Low-Impact Development + Green Infrastructure Implementation: Creating a Replicable GIS Suitability Model for Storm Water Management + the Urban Heat Island Effect in Dallas, Texas

Urban Planning Thesis

Nicole Buchholz

David King, advisor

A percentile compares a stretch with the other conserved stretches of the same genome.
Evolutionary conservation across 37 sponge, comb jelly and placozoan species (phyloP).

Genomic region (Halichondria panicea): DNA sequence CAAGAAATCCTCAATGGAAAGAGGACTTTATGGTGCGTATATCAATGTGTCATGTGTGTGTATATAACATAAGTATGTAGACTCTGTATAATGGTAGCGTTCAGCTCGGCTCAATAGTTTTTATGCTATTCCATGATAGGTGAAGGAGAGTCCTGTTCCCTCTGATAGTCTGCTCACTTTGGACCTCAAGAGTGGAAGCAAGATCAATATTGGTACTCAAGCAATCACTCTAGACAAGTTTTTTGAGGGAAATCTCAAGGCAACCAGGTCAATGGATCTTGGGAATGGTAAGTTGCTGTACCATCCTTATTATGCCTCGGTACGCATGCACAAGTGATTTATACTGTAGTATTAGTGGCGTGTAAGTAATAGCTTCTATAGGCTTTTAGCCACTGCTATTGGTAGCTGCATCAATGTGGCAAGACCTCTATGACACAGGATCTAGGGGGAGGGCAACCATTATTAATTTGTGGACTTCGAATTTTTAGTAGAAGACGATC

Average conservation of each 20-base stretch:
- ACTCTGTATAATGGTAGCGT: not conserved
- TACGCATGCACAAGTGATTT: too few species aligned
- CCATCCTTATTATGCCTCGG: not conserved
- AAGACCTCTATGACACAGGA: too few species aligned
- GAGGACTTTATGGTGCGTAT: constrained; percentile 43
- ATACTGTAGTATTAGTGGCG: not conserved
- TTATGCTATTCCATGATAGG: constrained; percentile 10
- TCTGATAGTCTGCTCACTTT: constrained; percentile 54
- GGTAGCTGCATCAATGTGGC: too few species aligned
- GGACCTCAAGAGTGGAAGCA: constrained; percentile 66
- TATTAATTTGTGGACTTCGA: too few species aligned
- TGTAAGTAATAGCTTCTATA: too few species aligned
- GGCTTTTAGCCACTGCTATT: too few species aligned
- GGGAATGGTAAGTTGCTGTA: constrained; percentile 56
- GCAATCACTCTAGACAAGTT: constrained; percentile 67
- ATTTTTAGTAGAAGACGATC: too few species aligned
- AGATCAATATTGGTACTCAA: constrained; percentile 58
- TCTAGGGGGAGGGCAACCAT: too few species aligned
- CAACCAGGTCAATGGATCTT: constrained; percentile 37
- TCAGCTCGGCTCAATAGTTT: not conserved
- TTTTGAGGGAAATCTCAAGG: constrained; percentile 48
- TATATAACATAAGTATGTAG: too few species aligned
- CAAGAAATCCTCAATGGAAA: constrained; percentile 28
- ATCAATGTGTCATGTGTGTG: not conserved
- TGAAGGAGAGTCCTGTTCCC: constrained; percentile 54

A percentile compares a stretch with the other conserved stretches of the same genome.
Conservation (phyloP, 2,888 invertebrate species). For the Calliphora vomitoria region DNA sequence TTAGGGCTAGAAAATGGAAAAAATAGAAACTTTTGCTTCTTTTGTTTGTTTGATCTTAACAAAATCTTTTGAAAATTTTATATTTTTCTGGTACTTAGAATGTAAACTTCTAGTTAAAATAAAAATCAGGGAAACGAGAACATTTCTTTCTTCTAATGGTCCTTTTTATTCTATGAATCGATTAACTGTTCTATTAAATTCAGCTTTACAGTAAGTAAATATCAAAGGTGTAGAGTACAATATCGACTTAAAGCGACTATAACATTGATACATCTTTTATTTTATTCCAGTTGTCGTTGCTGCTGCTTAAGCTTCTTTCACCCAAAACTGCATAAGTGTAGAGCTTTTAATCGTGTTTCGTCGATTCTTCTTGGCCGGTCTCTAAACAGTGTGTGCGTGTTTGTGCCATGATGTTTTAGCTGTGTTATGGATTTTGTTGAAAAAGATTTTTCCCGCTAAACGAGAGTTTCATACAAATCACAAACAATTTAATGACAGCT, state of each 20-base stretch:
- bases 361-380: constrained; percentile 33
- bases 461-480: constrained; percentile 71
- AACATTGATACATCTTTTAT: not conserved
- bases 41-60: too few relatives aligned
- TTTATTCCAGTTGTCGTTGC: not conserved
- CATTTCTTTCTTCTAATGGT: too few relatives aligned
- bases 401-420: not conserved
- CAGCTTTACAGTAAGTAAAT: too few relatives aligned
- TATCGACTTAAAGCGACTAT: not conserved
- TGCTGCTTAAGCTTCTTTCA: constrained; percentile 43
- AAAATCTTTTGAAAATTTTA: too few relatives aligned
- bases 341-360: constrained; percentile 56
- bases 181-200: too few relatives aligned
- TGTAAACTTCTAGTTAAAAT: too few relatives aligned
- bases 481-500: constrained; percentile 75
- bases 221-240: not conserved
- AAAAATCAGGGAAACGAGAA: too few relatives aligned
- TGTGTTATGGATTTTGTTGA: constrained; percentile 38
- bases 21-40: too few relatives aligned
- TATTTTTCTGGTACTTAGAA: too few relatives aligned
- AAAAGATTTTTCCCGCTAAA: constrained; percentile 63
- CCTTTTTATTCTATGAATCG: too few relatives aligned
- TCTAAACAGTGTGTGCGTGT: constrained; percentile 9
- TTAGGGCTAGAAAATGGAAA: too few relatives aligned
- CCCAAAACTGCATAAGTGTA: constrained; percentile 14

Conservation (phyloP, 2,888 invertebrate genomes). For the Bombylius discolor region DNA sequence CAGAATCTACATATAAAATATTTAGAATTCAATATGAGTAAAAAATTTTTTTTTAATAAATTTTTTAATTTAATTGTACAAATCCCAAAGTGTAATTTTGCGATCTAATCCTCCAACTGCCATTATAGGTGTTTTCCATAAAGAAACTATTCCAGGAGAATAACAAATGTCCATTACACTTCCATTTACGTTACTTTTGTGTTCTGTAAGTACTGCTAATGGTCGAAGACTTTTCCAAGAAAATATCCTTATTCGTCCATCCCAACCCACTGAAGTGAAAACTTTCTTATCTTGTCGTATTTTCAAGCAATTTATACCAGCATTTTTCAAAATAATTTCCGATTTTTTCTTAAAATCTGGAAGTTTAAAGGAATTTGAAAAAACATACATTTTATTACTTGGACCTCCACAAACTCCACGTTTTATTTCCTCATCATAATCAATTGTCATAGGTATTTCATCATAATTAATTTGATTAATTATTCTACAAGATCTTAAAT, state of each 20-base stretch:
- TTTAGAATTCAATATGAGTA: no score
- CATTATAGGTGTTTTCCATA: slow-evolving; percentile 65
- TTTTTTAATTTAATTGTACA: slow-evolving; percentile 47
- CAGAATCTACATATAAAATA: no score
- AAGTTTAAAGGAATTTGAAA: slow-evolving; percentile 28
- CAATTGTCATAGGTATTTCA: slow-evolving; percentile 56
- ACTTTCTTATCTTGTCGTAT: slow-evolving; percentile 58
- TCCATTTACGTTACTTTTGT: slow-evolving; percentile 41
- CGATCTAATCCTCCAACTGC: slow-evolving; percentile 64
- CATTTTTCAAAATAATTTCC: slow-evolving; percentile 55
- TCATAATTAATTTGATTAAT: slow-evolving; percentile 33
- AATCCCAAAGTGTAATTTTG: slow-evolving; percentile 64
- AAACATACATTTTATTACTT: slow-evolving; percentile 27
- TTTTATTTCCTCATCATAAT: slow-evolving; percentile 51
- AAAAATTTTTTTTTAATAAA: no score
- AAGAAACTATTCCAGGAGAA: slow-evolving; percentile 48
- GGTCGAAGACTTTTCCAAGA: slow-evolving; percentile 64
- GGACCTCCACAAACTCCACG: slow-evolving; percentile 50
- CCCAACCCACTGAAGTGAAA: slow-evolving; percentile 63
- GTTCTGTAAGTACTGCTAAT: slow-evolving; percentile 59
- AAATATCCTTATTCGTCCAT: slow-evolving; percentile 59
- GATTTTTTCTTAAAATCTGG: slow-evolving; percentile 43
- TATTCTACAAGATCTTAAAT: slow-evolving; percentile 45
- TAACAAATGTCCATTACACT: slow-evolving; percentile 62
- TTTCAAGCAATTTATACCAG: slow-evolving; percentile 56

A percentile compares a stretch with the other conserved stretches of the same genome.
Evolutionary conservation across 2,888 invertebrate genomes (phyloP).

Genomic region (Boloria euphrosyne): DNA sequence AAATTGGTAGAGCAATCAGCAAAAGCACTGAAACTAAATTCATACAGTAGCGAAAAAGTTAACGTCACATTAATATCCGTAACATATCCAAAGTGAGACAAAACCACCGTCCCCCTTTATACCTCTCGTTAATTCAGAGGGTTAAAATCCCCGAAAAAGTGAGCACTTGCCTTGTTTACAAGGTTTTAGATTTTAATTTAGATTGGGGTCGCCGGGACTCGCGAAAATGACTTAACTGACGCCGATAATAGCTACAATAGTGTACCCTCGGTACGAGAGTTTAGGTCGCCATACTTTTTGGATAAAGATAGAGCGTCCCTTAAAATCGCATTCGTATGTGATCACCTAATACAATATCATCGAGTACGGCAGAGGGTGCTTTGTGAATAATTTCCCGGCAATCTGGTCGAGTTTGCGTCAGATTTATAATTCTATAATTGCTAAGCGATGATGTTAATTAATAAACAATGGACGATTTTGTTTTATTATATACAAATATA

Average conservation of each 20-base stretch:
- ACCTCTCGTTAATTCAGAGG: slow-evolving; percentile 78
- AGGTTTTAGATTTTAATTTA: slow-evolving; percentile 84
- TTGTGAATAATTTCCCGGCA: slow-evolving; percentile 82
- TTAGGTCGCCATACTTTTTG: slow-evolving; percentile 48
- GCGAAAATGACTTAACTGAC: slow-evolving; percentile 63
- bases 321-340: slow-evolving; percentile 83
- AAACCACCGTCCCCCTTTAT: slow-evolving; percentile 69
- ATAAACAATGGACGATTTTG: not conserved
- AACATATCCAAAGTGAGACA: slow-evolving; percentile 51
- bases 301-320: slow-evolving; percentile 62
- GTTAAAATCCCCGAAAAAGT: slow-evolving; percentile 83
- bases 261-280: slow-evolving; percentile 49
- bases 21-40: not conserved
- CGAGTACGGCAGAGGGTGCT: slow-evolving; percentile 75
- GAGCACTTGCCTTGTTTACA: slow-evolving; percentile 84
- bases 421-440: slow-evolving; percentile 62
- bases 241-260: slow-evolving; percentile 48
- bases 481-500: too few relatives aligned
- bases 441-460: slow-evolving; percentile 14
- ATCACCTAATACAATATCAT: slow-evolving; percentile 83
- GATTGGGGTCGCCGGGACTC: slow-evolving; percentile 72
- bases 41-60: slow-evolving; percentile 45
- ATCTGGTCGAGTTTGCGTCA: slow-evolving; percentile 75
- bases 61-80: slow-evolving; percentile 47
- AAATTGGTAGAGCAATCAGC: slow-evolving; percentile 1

The rapid expansion of developing cities has dramatically changed natural landscapes, altering local ecosystem function characteristics. Changes in permeable surface through the expansion of roadways, parking lots, and other built structures has altered natural water flows, groundwater recharge, impacted water quality, and increased surface temperatures (i.e. the urban heat island effect). Green infrastructure (GI) and low-impact design (LID) mimic natural systems in order to mitigate these impacts, and have a myriad of social, environmental and economic benefits. Current literature on these design practices focuses primarily on the regulatory, managerial, perception, and financial barriers to integration. This thesis addressed the gap in the literature for technical and structural suitability through a replicable, GIS model using the rapidly developing city of Dallas, Texas as a case study. The GIS model integrated five key criteria in Gl and LID suitability: land cover, tree canopy, soil, minority & poverty status and land surface temperature (identifying “hot spots” of urban heat island effect). By providing a replicable GIS model that integrates traditional GI and LID purposes (storm water management), with socio-economic factors, and emerging issues of climate variability (urban heat island effect), the analysis provided technical support for practitioners in urban areas and in order to increase the implementation of these designs.